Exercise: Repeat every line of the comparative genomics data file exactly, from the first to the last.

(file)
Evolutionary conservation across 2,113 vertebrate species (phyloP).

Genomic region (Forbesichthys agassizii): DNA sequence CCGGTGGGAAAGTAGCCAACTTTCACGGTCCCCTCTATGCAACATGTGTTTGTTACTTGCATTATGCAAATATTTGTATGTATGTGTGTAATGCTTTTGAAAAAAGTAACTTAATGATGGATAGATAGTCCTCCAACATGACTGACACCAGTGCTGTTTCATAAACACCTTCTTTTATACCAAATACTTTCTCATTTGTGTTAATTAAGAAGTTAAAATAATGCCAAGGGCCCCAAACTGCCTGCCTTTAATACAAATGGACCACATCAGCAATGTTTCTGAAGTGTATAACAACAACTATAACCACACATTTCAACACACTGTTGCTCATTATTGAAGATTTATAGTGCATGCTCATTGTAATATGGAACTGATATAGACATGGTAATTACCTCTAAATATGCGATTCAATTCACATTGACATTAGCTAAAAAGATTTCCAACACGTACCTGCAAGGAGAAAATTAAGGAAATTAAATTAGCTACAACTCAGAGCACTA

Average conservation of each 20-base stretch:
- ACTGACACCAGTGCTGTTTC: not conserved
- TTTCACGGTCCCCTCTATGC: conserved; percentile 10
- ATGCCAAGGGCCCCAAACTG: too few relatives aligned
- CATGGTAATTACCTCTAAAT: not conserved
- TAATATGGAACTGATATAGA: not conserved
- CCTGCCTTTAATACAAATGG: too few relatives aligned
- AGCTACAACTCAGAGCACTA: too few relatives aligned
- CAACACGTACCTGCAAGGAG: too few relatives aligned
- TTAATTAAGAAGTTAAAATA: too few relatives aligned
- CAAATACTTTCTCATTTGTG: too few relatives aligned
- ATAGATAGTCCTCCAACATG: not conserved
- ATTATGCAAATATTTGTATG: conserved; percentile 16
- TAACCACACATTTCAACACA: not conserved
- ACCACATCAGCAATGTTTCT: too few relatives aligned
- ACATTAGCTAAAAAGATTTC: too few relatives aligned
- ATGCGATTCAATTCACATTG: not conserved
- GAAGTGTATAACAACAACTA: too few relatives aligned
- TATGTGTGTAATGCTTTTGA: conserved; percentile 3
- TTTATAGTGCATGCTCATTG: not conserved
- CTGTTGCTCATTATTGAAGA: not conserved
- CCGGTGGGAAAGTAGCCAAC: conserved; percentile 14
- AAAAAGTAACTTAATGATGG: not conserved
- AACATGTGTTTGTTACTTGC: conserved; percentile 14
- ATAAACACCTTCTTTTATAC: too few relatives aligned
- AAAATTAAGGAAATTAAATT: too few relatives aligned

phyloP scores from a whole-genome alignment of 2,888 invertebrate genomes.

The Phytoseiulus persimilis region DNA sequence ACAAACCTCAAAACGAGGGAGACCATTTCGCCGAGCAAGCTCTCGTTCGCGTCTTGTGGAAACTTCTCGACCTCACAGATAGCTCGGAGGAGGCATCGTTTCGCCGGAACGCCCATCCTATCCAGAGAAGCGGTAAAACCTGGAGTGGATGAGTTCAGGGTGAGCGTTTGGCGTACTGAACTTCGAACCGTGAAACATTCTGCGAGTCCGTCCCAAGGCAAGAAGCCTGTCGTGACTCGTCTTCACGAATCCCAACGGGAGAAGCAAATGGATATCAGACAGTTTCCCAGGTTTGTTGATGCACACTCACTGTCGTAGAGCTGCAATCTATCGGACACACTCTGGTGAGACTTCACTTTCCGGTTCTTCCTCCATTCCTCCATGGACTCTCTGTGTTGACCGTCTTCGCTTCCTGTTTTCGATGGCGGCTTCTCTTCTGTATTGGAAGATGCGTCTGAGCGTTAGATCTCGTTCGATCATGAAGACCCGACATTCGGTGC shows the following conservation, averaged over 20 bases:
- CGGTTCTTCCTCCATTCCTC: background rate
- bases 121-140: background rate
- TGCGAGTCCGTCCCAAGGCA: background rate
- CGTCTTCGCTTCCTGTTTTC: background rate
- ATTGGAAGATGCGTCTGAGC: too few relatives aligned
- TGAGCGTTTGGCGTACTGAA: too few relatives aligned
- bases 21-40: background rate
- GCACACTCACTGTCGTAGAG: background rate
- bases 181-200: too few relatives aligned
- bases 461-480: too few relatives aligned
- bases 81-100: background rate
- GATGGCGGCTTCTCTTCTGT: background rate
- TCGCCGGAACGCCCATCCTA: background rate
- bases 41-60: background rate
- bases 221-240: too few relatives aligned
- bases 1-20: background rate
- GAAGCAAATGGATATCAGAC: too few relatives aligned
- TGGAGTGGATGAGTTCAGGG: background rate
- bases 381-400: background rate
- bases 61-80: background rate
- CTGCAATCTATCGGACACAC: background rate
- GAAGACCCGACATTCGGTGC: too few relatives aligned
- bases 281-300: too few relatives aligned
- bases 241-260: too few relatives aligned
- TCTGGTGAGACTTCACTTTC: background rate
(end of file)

Evolutionary conservation across 2,113 vertebrate species (phyloP).

Genomic region (Forbesichthys agassizii): DNA sequence CCGGTGGGAAAGTAGCCAACTTTCACGGTCCCCTCTATGCAACATGTGTTTGTTACTTGCATTATGCAAATATTTGTATGTATGTGTGTAATGCTTTTGAAAAAAGTAACTTAATGATGGATAGATAGTCCTCCAACATGACTGACACCAGTGCTGTTTCATAAACACCTTCTTTTATACCAAATACTTTCTCATTTGTGTTAATTAAGAAGTTAAAATAATGCCAAGGGCCCCAAACTGCCTGCCTTTAATACAAATGGACCACATCAGCAATGTTTCTGAAGTGTATAACAACAACTATAACCACACATTTCAACACACTGTTGCTCATTATTGAAGATTTATAGTGCATGCTCATTGTAATATGGAACTGATATAGACATGGTAATTACCTCTAAATATGCGATTCAATTCACATTGACATTAGCTAAAAAGATTTCCAACACGTACCTGCAAGGAGAAAATTAAGGAAATTAAATTAGCTACAACTCAGAGCACTA

Average conservation of each 20-base stretch:
- ACTGACACCAGTGCTGTTTC: not conserved
- TTTCACGGTCCCCTCTATGC: conserved; percentile 10
- ATGCCAAGGGCCCCAAACTG: too few relatives aligned
- CATGGTAATTACCTCTAAAT: not conserved
- TAATATGGAACTGATATAGA: not conserved
- CCTGCCTTTAATACAAATGG: too few relatives aligned
- AGCTACAACTCAGAGCACTA: too few relatives aligned
- CAACACGTACCTGCAAGGAG: too few relatives aligned
- TTAATTAAGAAGTTAAAATA: too few relatives aligned
- CAAATACTTTCTCATTTGTG: too few relatives aligned
- ATAGATAGTCCTCCAACATG: not conserved
- ATTATGCAAATATTTGTATG: conserved; percentile 16
- TAACCACACATTTCAACACA: not conserved
- ACCACATCAGCAATGTTTCT: too few relatives aligned
- ACATTAGCTAAAAAGATTTC: too few relatives aligned
- ATGCGATTCAATTCACATTG: not conserved
- GAAGTGTATAACAACAACTA: too few relatives aligned
- TATGTGTGTAATGCTTTTGA: conserved; percentile 3
- TTTATAGTGCATGCTCATTG: not conserved
- CTGTTGCTCATTATTGAAGA: not conserved
- CCGGTGGGAAAGTAGCCAAC: conserved; percentile 14
- AAAAAGTAACTTAATGATGG: not conserved
- AACATGTGTTTGTTACTTGC: conserved; percentile 14
- ATAAACACCTTCTTTTATAC: too few relatives aligned
- AAAATTAAGGAAATTAAATT: too few relatives aligned

phyloP scores from a whole-genome alignment of 2,888 invertebrate genomes.

The Phytoseiulus persimilis region DNA sequence ACAAACCTCAAAACGAGGGAGACCATTTCGCCGAGCAAGCTCTCGTTCGCGTCTTGTGGAAACTTCTCGACCTCACAGATAGCTCGGAGGAGGCATCGTTTCGCCGGAACGCCCATCCTATCCAGAGAAGCGGTAAAACCTGGAGTGGATGAGTTCAGGGTGAGCGTTTGGCGTACTGAACTTCGAACCGTGAAACATTCTGCGAGTCCGTCCCAAGGCAAGAAGCCTGTCGTGACTCGTCTTCACGAATCCCAACGGGAGAAGCAAATGGATATCAGACAGTTTCCCAGGTTTGTTGATGCACACTCACTGTCGTAGAGCTGCAATCTATCGGACACACTCTGGTGAGACTTCACTTTCCGGTTCTTCCTCCATTCCTCCATGGACTCTCTGTGTTGACCGTCTTCGCTTCCTGTTTTCGATGGCGGCTTCTCTTCTGTATTGGAAGATGCGTCTGAGCGTTAGATCTCGTTCGATCATGAAGACCCGACATTCGGTGC shows the following conservation, averaged over 20 bases:
- CGGTTCTTCCTCCATTCCTC: background rate
- bases 121-140: background rate
- TGCGAGTCCGTCCCAAGGCA: background rate
- CGTCTTCGCTTCCTGTTTTC: background rate
- ATTGGAAGATGCGTCTGAGC: too few relatives aligned
- TGAGCGTTTGGCGTACTGAA: too few relatives aligned
- bases 21-40: background rate
- GCACACTCACTGTCGTAGAG: background rate
- bases 181-200: too few relatives aligned
- bases 461-480: too few relatives aligned
- bases 81-100: background rate
- GATGGCGGCTTCTCTTCTGT: background rate
- TCGCCGGAACGCCCATCCTA: background rate
- bases 41-60: background rate
- bases 221-240: too few relatives aligned
- bases 1-20: background rate
- GAAGCAAATGGATATCAGAC: too few relatives aligned
- TGGAGTGGATGAGTTCAGGG: background rate
- bases 381-400: background rate
- bases 61-80: background rate
- CTGCAATCTATCGGACACAC: background rate
- GAAGACCCGACATTCGGTGC: too few relatives aligned
- bases 281-300: too few relatives aligned
- bases 241-260: too few relatives aligned
- TCTGGTGAGACTTCACTTTC: background rate